Ronan Bennett

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Ronan Bennett (born: 14 January 1956) is a Northern Irish novelist and screenwriter.

Life[edit]

Bennett was raised in a devout Roman Catholic family headed by William H. and Geraldine Bennett at 420 Merville Garden Village in the Whitehouse area of Newtownabbey, Northern Ireland. He attended the Christian Brothers Grammar School in West Belfast (generally known as St Mary's CBGS). In 1974, while still in school, Bennett was convicted of murdering Inspector William Elliott, a 49-year-old police officer in the Royal Ulster Constabulary during an Official IRA bank robbery at the Ulster Bank in The Diamond shopping area at Rathcoole, close to his Merville Garden Village home, on 6 September 1974.[1][2] His conviction was overturned on appeal in 1975 and Bennett was released from Long Kesh prison near Lisburn, Co. Antrim.[1] Later Bennett apparently displayed a sympathy towards the Irish National Liberation Army (INLA), which made its name after it killed Margaret Thatcher's Northern Ireland advisor Airey Neave in 1979.

Bennett then moved to London. In 1978 he was arrested for conspiracy to cause explosions and spent 16 months in prison on remand. Bennett conducted his own defence, and he and his co-defendants were acquitted in 1979.[2] He studied history at King's College London receiving a first class honours degree, and later completed his PhD at the college in 1987.[2]

Bennett lives in London with his family. His partner is Georgina Henry, editor of guardian.co.uk.[3] Since 2006, he has co-hosted a regular Monday chess column with Daniel King in The Guardian, which seeks to be instructive, rather than topical. Through test positions taken from actual games, their amateur and expert assessments of the possible continuations are discussed and compared. It has been supposed that Nigel Short's column was axed to make way for the new feature and the justification for this change has been the subject of some debate in chess circles.[4]

Work[edit]

Bennett has published five novels and two non-fiction works. It was his third novel The Catastrophist that brought him into the public eye. This novel was set in the Belgian Congo just before independence, with the rise and fall of Patrice Lumumba as political backdrop, The Catastrophist is the story of a doomed love affair between novelist James Gillespie and a fiery idealistic journalist, Inès. Critics hailed the novel, which drew inevitable comparisons to Graham Greene, Joseph Conrad and John le Carré's African novel, The Constant Gardener. It was nominated for the Whitbread Award in 1998.

The Catastrophist is a bleak book about the impossibility of love and of political peace in certain circumstances. The central character, James, (who changes his name from the Irish 'Seamus' to the Anglo form when he moves to London) follows Inès to the Congo as the Belgian colons are preparing to leave and the Communist sympathiser Lumumba is about to be killed by a rival "tribe" vying for control (with clandestine US support). James writes some pieces for the Observer in London as the political situation gets much worse, and he becomes more involved because Inès herself is heavily engagé, reporting for the Italian Communist Party newspaper.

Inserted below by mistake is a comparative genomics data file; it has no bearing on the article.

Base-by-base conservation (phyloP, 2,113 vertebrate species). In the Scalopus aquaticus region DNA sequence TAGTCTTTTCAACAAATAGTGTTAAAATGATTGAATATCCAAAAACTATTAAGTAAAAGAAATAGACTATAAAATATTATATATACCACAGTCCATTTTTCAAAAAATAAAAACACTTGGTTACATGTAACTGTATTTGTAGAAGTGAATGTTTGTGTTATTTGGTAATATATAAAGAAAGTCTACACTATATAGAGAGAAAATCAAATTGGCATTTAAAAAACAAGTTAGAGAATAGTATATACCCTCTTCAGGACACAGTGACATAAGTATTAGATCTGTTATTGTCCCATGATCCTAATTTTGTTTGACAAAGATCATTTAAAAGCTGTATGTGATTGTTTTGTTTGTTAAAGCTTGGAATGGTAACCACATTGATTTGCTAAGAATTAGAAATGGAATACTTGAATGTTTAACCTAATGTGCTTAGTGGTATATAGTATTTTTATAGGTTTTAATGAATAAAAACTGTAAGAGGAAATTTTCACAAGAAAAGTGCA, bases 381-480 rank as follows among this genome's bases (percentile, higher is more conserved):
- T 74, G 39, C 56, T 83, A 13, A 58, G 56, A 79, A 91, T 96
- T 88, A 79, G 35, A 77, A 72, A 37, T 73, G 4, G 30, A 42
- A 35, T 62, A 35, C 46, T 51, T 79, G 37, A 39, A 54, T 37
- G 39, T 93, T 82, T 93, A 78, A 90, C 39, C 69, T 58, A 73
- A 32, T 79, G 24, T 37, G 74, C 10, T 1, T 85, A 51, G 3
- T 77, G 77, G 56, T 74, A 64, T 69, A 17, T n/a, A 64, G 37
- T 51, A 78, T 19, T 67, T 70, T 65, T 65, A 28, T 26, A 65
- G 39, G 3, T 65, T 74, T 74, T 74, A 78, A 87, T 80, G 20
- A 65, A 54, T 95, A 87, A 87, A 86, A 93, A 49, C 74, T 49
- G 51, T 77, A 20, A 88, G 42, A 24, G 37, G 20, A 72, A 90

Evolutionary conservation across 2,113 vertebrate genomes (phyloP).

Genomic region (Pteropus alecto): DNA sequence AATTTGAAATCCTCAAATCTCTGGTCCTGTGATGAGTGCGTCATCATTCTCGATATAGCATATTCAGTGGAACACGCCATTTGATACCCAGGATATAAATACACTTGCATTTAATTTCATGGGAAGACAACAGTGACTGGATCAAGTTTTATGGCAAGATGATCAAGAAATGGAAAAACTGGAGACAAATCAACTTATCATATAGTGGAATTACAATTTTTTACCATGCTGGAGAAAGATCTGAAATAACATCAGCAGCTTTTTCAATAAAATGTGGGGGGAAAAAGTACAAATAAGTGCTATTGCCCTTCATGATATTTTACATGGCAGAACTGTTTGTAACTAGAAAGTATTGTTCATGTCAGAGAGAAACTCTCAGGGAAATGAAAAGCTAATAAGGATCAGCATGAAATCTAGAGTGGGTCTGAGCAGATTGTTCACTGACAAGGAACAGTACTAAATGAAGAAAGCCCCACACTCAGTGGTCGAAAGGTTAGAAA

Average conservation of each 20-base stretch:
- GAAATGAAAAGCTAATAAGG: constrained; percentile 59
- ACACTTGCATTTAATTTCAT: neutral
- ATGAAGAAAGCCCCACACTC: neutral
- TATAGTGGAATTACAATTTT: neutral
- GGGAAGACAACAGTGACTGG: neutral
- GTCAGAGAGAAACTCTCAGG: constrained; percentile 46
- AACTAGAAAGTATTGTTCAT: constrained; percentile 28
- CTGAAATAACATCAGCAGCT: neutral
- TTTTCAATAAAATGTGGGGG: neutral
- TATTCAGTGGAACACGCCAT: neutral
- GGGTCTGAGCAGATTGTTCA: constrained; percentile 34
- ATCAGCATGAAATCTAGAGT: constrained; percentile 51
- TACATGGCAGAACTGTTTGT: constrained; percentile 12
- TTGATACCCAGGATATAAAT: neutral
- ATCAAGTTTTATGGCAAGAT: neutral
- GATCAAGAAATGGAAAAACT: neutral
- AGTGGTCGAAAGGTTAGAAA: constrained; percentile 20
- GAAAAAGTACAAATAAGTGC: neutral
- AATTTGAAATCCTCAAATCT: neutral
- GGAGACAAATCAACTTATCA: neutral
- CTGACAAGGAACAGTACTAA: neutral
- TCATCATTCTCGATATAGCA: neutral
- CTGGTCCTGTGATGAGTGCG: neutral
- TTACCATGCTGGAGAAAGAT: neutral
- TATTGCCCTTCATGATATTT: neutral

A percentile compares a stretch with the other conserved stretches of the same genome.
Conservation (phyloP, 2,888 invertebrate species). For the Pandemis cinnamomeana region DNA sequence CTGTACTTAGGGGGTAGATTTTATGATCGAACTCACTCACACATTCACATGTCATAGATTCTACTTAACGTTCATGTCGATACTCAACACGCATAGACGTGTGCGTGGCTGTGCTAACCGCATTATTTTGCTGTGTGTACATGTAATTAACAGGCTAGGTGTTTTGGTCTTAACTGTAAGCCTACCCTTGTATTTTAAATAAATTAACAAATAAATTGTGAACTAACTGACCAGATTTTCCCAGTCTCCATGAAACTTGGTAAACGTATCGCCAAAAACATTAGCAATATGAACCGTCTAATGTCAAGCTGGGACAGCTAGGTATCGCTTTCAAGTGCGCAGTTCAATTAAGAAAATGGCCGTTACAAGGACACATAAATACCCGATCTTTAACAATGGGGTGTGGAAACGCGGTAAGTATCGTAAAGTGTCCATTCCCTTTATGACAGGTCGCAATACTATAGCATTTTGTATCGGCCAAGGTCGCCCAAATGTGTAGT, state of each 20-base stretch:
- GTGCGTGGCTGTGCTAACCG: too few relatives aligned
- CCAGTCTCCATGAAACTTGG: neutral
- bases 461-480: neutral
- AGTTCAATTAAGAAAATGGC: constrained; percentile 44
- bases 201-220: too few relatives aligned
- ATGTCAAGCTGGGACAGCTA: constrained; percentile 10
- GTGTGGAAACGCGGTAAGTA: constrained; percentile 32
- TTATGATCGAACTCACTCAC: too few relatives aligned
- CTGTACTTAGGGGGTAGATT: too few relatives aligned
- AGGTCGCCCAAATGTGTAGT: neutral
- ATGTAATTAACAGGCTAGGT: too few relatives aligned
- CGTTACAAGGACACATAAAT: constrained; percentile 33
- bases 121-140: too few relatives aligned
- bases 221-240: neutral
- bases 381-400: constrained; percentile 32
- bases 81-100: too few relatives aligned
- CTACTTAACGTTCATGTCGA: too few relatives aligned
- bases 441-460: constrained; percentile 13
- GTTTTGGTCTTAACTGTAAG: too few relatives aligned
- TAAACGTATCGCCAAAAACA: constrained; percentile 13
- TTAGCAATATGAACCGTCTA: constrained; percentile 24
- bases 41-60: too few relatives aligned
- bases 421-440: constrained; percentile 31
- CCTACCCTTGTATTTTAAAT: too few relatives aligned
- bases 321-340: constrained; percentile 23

Their sexual relationship is handled with great frankness, and their love appears very real, but she moves away from him, into the cause, and takes a young African supporter of Lumumba as a lover. She asks James to help them escape as their lives become threatened by a dangerous CIA man and the black tribal group he supports. Despite his own bitterness about losing her, James refuses to tell the American and his African co-conspirators where Inès and her lover are hiding. He is jailed and badly beaten, but eventually the CIA man believes his story that he does not know where Inès is hiding, and lets him go. Inès consoles him with one final sexual act before escaping with her African lover.

The sub-text is about James' impossible task in holding a woman who throws herself into a cause that the detached novelist cannot join. There is considerable poignancy in the scenes where he realises that she has gone for good, and no longer loves him.

Bennett's fourth novel, Havoc, in its Third Year, was published in 2004. It is a dark tale of Puritan fanaticism, set in a town in northern England in the 1630s, in the decade before Cromwell and his Roundheads took over the kingdom. Havoc was also well received in the press.

Bennett was an uncredited co-author of Stolen Years, the prison memoir of Paul Hill, one of the Guildford Four who were wrongfully convicted in 1975 for the Guildford and Woolwich pub bombings the previous year. Bennett has also written several acclaimed screenplays for film and television, among them The Hamburg Cell and the controversial Rebel Heart. He contributes regularly to the British and Irish press.

In 2006, Bennett's new novel Zugzwang, was published week-by-week in the British Sunday newspaper The Observer. The novel was written in weekly instalments with new chapters being submitted to the newspaper close to publication date. Each chapter was accompanied by illustrations created by British artist Marc Quinn.

Bibliography[edit]

Fiction

Non-fiction

Feature films

Television

Short films

See also[edit]

References[edit]

  1. ^ a b "Ronan Bennett: From Prisoner to Writer". NPR. 3 July 2007. Retrieved 16 October 2011. 
  2. ^ a b c Laity, Paul (27 October 2007). "The controversialist". The Guardian. Retrieved 16 October 2011. 
  3. ^ Josh Halliday "Georgina Henry named head of guardian.co.uk", guardian.co.uk, 25 July 2011
  4. ^ Chessbase.com feature

External links[edit]